The U.S. Senate Committee on Finance recently proposed enhancements to the Achieving a Better Life Experience (ABLE) Act which would increase the amount of money that can be contributed to ABLE accounts. However, advocate groups say the enhancements don’t go far enough.Read more
When a loved one requires Medicaid there are many defenses that can be used to protect your family’s assets in given situations. Hiring a qualified Elder Law attorney is paramount to ensure you and your family receive the care they need while protecting assets.Read more
Repealing the Affordable Care Act, aka Obamacare, was one of Donald Trump’s signature campaign health care promises. But his election, coupled with Republican control of both the House and Senate, means that there will also almost certainly be a new GOP effort to turn the Medicaid program into a system of block grants to states. Under such a system, states would receive a lump sum of federal money to provide health care to low-income people, in contrast to the open-ended entitlement that Medicaid is today, with the federal government matching every dollar that states spend.Read more
A U.S. district court rules that a nursing home can proceed with its case against the sons of a resident who transferred the resident’s funds to themselves because the fraudulent transfer claim survived the resident’s death. Kindred Nursing Centers East, LLC v. Estate of Barbara Nyce (U.S. Dist. Ct., D. Vt., No. 5:16-cv-73, June 21, 2016).
Roger and Kinsley Nyce were agents under their mother’s power of attorney. The Nyces’ mother, Barbara Nyce, entered a nursing home and signed an admission agreement in which she agreed to pay the nursing home or apply for Medicaid. Ms. Nyce filed for Medicaid, but the application was denied because the Nyces withdrew money from Ms. Nyce’s bank accounts to pay themselves. Ms. Nyce also transferred her property to her sons. Ms. Nyce died owing the nursing home $137,586.92.
After Ms. Nyce died, the nursing home sued her estate as well as the Nyces for fraudulent transfer. The estate cross-claimed against the Nyces, alleging breach of fiduciary duty and conversion. The case was removed to federal court, and the Nyces moved to dismiss the claims. The Nyces argued that the estate couldn’t sue for fraudulent transfer after Ms. Nyce died and that the estate’s cross claim fits into the probate exception to federal jurisdiction.
The United States District Court, District of Vermont, denies the motion to dismiss. The court holds that the fraudulent transfer claim survived Ms. Nyce’s death because state law does not require that there be a pending claim in order for an action to survive. The court further holds that the probate exception cannot be used to dismiss widely recognized torts, such as breach of fiduciary duty.
You can avoid these situations; if you’re applying for Medicaid make sure that you have qualified counsel to help you through your Medicaid application process, an experienced Medicaid Attorney can help you make sure your these circumstances do not enter your life. We are here to help. Set up a free consultation with our Medicaid Attorneys, and we will show you how you have the ability to safely protect your assets while receiving the Medicaid care that you require.
*For the full text of this court decision Click Here
Article posted by:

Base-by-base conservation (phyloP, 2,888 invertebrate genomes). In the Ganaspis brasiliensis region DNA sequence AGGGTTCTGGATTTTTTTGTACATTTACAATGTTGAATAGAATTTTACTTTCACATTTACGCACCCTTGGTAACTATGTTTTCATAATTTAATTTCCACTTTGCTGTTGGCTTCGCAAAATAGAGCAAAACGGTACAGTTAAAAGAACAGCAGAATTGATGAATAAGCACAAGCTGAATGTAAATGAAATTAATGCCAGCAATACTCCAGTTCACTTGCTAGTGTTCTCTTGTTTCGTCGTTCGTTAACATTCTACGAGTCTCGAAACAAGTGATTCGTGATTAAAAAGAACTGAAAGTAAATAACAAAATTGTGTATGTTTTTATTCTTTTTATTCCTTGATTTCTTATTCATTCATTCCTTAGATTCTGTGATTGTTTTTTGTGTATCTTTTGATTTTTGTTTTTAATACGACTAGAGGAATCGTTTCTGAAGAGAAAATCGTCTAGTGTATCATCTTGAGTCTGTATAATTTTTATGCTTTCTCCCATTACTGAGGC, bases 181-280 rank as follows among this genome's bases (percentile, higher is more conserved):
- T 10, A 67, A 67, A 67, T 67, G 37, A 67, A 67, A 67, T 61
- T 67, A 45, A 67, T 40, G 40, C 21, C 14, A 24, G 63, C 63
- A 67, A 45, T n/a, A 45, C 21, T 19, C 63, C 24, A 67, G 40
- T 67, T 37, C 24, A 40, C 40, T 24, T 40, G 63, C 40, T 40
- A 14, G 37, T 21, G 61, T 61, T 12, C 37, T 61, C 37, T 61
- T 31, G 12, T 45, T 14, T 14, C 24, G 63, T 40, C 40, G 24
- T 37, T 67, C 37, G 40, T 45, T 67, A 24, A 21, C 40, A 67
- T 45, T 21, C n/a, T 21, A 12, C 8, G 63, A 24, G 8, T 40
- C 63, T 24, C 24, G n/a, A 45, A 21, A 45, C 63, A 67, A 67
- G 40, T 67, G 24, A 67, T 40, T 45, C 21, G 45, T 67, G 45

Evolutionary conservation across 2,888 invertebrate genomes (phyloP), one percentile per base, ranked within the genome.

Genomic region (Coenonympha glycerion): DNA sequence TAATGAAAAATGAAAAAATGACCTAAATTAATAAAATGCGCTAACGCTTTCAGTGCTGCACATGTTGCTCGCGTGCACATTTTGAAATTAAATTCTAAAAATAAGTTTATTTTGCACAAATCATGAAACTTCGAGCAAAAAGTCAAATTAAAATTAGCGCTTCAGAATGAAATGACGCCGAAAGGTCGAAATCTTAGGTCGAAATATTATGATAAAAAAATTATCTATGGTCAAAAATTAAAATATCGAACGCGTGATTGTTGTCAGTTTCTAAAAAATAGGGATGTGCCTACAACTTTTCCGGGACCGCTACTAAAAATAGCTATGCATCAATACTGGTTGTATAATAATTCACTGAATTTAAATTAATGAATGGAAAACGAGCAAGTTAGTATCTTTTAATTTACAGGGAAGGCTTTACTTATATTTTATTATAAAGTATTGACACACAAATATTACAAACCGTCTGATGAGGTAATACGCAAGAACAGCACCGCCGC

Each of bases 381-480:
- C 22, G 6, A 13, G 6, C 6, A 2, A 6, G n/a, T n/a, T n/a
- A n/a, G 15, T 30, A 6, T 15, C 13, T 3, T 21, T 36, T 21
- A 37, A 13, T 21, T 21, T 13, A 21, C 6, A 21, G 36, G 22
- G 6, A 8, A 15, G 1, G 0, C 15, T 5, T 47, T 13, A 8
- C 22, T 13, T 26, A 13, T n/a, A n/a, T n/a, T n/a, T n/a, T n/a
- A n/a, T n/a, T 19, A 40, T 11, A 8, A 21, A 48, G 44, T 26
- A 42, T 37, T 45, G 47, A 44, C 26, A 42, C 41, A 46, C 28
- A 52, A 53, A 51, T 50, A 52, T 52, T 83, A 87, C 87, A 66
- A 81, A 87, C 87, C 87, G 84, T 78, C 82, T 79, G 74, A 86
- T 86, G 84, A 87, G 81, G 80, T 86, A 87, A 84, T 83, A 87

Partner atPierro, Connor & Associates, LLC
For more information on how we can help, or to get in touch with Aaron E. Connor, Esq. please contact Adam Jones, MBA, Director of Client Development at Pierro, Connor & Associates, LLC:
Email: [email protected]
Many clients rightly consider establishing a Supplemental Needs Trust (SNT) to address the legal and financial needs of their loved ones with disabilities. However, in addition to these immediate concerns, it is important to consider how much care your loved one may need in the future and who will oversee any arrangements relating to that care.Read more
A primary rule of a first-party supplemental needs trust is that it is used for the sole benefit of the beneficiary. This is often a trap for trustees who use the trust’s assets for the beneficiary, but ultimately to benefit someone else as well. A recent case shows how important this rule is and how confusing it can be.Read more
If you have a child with special needs who requires an institutional level of care that can be provided in your home instead of in a hospital or other institution, the Katie Beckett Medicaid Waiver program may allow you to keep your child at home, even if you think that your assets are too high to qualify for Medicaid.Read more
Assisted living facilities are a housing option for people who can still live independently but who need some assistance. Costs can range from $2,000 to more than $6,000 a month, depending on location. Medicare won’t pay for this type of care, but Medicaid might. Almost all state Medicaid programs will cover at least some assisted living costs for eligible residents.Read more
A Pennsylvania appeals court rules that an appeal filed by a nursing home five years after the state denied Medicaid benefits to a resident is untimely and that there was no breakdown in the administrative process that would justify allowing the appeal to proceed. Congdon v. Department of Human Services (Pa. Commw. Ct., No. 1817 C.D. 2015, May 25, 2016).Read more
It is a great feeling to have your special needs plan in place for your loved one. But, like all good plans, it may need to be adjusted as your circumstances change, especially with special needs plans that last a life time. So, it is important to have your plan reviewed periodically by a competent special needs attorney. If you haven’t had your plan reviewed recently, here are 7 events that may require changes to your plan.Read more